Make an AJAX call when the user leaves a web page (using onbeforeunload)

29/3/2017

Sometimes you need to send some data to the server before the user leaves your web application. A good example of this is saving data. Instead of giving the user a save button to save the changes he made, the application saves all data if the user navigates away from the page or closes the browser.

To implement this, the window.onbeforeunload browser event is used which is supported by all major browsers. It fires when the user leaves the current page. It doesn't matter if he's clicking a link and navigates away, if he quits the browser or if he enters a new address in the address bar of his browser. Attaching a handler to the event goes like this:

window.onbeforeunload = function(){
    $.ajax({
        type: 'POST',
        contentType: 'application/json; charset=utf-8',
        url: '/save-data',
        data: { },
        success: function(result) { }
      });
}

I'm using jQuery to make it all a little easier, $.ajax is a helper function to make an asynchronous call to the server. It would be nice if the article ended here and everything just worked. Unfortunately this is still implemented in Javascript and it runs inside a browser. In this case, Safari is ruining the party. Sometimes the call succeeds, sometimes nothing has happened. Safari doesn't wait until the AJAX call is completed to redirect the user or close the browser. To fix this we can execute the AJAX call synchronously. The browser will wait until the call is finished and then do the appropriate action. By setting the async property on the $.ajax parameter you can make the call synchronously.

window.onbeforeunload = function(){
    $.ajax({
        type: 'POST',
        contentType: 'application/json; charset=utf-8',
        url: '/save-data',
        data: { },
        success: function(result) { },
        async: true // <-- make the call synchronous 
      });
}

Be aware that you only do this for ajax calls that are executed in the onbeforeunload handler. If you do this for all your AJAX calls, your application will freeze whenever a call to the server is made. Another thing to consider: don't do this with calls that take long to complete. The user will have to wait until the call finishes, it will be a frustrating experience.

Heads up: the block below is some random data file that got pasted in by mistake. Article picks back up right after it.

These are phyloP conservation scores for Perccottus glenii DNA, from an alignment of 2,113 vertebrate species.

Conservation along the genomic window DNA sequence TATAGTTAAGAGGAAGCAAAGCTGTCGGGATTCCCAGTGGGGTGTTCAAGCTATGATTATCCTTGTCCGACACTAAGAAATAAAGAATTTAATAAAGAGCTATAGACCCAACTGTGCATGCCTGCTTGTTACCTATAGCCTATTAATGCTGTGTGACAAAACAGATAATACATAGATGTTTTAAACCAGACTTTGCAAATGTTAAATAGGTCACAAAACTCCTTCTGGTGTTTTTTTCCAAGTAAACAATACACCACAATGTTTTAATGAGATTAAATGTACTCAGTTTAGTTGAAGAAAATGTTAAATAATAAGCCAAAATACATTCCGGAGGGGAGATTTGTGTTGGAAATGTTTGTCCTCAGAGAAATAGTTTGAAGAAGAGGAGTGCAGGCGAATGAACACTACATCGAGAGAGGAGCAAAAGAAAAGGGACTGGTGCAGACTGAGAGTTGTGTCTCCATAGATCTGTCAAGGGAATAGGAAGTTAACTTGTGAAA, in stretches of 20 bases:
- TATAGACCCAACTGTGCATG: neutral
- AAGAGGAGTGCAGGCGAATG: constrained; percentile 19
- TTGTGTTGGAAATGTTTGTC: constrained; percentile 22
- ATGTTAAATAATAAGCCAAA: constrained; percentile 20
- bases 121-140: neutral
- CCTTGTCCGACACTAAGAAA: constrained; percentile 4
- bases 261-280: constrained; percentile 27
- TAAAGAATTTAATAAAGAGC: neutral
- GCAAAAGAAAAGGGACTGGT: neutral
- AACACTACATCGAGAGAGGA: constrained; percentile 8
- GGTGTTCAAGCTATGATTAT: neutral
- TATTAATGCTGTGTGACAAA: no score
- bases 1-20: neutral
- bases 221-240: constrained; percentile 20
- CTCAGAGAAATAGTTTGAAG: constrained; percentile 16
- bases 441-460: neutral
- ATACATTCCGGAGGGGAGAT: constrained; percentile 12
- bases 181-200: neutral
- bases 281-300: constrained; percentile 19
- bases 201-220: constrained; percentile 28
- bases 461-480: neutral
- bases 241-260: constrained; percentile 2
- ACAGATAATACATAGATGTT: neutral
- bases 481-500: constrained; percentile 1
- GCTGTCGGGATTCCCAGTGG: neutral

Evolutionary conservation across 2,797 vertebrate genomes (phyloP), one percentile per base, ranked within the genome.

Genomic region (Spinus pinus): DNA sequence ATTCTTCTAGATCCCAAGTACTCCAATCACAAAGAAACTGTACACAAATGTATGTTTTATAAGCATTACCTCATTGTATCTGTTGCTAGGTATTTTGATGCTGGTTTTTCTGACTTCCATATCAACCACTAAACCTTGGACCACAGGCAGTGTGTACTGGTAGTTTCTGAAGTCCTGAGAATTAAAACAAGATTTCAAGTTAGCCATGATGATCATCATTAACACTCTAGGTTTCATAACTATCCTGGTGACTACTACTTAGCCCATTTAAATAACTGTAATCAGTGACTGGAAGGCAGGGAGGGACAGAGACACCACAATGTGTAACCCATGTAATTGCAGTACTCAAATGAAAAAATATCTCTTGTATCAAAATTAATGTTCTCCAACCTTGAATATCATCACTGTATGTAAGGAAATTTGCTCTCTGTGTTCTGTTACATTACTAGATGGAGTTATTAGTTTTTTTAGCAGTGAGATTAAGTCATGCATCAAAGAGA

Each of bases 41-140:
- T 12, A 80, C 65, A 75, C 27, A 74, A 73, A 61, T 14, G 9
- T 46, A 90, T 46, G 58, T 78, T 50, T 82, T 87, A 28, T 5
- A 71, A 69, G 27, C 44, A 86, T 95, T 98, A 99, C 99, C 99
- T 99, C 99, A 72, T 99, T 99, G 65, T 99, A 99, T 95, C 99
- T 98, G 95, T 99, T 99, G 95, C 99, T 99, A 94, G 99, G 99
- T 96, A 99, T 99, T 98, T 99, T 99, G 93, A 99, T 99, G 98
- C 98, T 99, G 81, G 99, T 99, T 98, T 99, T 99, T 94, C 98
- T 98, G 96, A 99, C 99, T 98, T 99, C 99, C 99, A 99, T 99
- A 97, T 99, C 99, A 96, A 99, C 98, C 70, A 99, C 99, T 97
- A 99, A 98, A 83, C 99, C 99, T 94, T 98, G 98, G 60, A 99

The data is now being saved consistently over all browsers, that problem is tackled. Unfortunately Safari has another problem, caused by one of its features. It caches the page aggressively but does not take AJAX calls into account. In some cases, when the user presses the back button, old data is shown on the page. If the user would then leave the page the old data would be saved by the handler of the onbeforeunload event. The fix for this is quite ugly, but it does work. To determine if a page is being shown we handle the onpageshow event. The name is quite descriptive, it fires when a page is shown in the browser.

window.onpageshow = function(event) {
    if (event.persisted) {
        window.isRefresh = true;
        window.location.reload();
    }
};

The event.persisted property indicates if the page was cached by the browser. If the page was cached, a global isRefresh flag is set to true and the page is reloaded to discard the cached page and load the correct data. By reloading the page the onbeforeunload handler which is defined will be executed. This can't happen or the old, cached data would be saved by the ajax call. The onbeforeunload handler is changed to take the isRefresh property into account to determine whether the data should be saved.

window.onbeforeunload = function(){
    if(!window.isRefresh) {
        $.ajax({
            type: 'POST',
            contentType: 'application/json; charset=utf-8',
            url: '/save-data',
            data: { },
            success: function(result) { },
            async: true
          });
    }

    window.isRefresh = false;
}

Setting the window.isRefresh flag to false is actually not necessary, because the browser will reload, close or navigate to another page when the ajax call finished. But better safe than sorry I guess.

There you have it, as always nothing is easy when it needs to run in the browser, but it works. 'Till next time!